Coast Guard detains foreign vessel in port of Tacoma due to safety deficiencies

The motor vessel Pegasus Highway approaches the port of Tacoma, Wash., after being detained by the Captain of the Port for various safety deficiencies found during a Port State and International Ship and Port Facility Security Exam, Sept. 9, 2015. The most important deficiency and the main reason for the detainment is the deficiency involving the fire alarm detection system. (U.S. Coast Guard photo courtesy of Sector Puget Sound)

The motor vessel Pegasus Highway approaches the port of Tacoma, Wash., after being detained by the Captain of the Port. (U.S. Coast Guard photo courtesy of Sector Puget Sound)

SEATTLE — The Coast Guard detained the motor vessel Pegasus Highway in the port of Tacoma, Wednesday, due to safety deficiencies.

The vessel will be required to remain in port until the deficiencies are rectified.

A Port State Control exam team from Coast Guard Sector Puget Sound conducted a routine Port State and International Ship and Port Facility Security exam aboard the Pegasus Highway, a 590-foot, Panamanian-flagged Roll on/ Roll off vessel. While aboard, the Coast Guard discovered multiple areas that did not meet regulations set forth in the Safety of Life at Sea Convention.

The most severe deficiency involved a fire detection system that was found to be inoperable. Without a properly functioning fire detection system, a fire on a deck carrying vehicles could have burned without the crew receiving an early warning.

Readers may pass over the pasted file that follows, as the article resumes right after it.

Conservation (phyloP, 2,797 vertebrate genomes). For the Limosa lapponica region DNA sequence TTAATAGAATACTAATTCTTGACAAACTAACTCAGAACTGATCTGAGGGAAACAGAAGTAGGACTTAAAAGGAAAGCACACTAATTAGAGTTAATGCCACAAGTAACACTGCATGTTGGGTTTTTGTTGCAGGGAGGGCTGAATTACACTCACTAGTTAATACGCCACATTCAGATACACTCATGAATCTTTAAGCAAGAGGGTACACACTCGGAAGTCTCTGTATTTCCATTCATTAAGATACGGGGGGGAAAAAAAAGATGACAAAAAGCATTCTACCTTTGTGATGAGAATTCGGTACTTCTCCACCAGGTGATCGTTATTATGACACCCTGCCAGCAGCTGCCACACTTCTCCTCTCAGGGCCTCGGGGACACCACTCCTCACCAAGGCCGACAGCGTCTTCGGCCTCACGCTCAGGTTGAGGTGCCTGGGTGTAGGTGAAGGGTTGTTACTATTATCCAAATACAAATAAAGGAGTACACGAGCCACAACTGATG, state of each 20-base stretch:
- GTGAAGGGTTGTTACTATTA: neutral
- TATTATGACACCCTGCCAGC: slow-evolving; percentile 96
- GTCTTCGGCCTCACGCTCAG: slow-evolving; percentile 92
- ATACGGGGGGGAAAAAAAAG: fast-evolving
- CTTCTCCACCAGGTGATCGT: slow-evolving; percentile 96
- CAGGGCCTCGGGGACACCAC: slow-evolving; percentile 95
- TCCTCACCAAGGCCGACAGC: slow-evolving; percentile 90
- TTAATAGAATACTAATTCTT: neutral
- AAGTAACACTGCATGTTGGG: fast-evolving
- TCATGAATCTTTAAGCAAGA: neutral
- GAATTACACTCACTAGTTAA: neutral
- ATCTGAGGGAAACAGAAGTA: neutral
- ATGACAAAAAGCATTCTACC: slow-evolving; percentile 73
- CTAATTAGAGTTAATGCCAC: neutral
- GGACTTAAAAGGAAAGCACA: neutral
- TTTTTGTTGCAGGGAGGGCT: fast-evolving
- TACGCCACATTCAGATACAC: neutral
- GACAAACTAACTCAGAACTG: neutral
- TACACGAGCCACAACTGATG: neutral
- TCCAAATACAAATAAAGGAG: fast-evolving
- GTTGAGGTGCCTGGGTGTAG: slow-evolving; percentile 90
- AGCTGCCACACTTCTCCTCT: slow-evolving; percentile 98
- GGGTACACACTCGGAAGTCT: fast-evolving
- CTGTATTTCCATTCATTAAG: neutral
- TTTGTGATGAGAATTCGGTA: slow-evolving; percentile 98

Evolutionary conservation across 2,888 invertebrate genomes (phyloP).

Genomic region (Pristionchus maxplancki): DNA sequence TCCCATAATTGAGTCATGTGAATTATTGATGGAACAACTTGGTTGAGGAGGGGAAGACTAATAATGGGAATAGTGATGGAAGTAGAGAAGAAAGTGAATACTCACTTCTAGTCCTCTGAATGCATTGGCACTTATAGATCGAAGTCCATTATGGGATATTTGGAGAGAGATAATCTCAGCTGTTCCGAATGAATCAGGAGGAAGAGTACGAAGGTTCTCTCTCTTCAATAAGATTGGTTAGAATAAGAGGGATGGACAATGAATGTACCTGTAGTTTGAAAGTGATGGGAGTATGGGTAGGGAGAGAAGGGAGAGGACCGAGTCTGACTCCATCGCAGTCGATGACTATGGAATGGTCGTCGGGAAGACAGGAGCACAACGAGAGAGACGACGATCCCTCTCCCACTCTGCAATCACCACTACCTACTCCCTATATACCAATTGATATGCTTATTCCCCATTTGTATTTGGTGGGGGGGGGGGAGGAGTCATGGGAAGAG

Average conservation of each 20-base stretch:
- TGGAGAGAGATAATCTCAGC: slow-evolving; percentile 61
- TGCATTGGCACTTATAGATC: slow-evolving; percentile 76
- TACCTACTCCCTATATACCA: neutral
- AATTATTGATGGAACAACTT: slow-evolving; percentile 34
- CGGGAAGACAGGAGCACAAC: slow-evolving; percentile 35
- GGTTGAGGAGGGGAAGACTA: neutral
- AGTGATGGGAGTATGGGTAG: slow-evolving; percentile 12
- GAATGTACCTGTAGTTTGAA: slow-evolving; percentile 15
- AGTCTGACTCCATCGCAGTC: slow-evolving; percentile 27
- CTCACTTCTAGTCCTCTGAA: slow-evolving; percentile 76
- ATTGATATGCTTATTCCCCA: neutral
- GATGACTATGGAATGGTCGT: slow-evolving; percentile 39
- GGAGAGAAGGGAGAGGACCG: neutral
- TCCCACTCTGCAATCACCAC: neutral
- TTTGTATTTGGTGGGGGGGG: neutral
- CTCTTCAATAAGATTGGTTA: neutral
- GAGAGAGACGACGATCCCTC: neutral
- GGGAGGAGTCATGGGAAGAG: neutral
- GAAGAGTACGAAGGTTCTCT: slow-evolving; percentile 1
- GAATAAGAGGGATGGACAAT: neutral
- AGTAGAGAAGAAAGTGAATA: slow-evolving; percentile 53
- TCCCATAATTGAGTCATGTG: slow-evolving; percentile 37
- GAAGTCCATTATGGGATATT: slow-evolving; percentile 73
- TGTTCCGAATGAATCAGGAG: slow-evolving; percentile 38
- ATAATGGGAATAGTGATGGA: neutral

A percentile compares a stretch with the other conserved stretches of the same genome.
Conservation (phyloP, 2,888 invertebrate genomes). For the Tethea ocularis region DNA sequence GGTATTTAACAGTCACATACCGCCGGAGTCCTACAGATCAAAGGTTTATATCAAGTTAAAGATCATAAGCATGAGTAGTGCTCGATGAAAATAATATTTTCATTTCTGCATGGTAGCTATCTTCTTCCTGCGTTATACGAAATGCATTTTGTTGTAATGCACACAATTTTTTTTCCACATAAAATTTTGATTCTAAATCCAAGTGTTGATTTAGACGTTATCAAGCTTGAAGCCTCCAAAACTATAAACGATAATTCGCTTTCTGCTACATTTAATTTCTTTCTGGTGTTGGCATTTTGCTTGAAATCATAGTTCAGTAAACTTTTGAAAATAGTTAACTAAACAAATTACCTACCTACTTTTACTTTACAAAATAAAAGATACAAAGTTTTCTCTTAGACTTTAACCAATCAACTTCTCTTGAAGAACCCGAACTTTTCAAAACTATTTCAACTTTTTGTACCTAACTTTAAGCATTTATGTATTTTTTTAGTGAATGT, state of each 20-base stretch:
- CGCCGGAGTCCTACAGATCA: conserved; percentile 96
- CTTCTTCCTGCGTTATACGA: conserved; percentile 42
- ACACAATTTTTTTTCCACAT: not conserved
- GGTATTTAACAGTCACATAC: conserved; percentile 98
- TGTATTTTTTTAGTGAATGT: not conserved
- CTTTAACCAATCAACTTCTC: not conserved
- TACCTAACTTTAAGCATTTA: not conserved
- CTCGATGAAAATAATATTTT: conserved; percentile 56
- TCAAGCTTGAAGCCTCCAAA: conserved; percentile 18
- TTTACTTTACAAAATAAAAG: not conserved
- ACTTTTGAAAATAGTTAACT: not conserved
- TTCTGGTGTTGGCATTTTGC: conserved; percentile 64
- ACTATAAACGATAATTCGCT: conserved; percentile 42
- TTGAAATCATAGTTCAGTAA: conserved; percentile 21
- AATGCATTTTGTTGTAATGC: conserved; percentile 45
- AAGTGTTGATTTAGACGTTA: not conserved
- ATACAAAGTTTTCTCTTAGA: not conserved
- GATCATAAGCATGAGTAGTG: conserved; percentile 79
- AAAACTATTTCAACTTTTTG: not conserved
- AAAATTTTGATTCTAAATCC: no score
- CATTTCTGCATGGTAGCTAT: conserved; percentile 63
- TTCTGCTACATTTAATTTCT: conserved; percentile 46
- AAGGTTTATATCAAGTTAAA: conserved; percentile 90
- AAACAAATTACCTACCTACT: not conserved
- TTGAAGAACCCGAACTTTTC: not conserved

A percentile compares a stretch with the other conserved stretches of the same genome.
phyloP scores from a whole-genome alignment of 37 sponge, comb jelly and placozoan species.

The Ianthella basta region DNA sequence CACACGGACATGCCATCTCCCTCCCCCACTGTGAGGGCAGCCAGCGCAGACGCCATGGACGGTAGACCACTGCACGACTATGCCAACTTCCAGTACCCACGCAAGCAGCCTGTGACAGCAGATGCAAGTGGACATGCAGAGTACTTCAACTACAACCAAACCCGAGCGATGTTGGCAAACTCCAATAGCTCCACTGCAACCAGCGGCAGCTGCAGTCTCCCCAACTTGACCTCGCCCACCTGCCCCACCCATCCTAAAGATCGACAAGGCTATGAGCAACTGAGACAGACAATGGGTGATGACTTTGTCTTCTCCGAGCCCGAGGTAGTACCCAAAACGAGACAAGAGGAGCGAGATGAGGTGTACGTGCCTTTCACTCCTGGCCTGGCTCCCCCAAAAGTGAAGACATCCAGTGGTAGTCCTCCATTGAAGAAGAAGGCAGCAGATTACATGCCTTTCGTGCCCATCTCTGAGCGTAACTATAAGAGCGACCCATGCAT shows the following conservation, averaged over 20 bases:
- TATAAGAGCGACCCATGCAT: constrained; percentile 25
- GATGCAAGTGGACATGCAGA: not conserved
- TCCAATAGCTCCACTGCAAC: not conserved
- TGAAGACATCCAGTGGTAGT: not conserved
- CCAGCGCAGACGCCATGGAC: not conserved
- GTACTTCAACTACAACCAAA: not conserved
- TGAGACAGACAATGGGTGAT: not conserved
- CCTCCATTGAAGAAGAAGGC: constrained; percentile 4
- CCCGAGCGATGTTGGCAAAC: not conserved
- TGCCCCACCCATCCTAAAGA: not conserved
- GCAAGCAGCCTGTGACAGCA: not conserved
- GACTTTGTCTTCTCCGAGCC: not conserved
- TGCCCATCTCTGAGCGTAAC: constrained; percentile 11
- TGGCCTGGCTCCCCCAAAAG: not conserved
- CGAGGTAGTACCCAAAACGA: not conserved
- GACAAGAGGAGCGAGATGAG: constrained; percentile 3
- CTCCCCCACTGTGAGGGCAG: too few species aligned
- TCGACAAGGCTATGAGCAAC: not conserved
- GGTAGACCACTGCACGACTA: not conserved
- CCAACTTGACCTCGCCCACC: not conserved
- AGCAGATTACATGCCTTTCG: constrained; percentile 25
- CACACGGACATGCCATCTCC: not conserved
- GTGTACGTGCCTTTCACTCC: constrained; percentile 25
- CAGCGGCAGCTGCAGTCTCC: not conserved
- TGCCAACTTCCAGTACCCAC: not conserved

“Through the Port State Control Program, the Coast Guard verifies that foreign vessels calling on U.S. ports meet applicable U.S. and International regulations to protect people, property, and the environment.” said Cmdr. Matt Edwards, chief of prevention at Sector Puget Sound. “We will continue to work with the vessel’s crew to ensure the deficiencies are corrected and the vessel is safe to resume trade.”

During a Port State Control exam, the Coast Guard inspects fire protection, life saving, machinery, navigation, and pollution control systems as well as assesses the crew’s ability to respond to onboard emergencies.  A vessel that is determined to be substandard is subject to a detention and must remain in port until it can proceed to sea without presenting a danger to persons on board or without presenting an unreasonable threat of harm to the marine environment.

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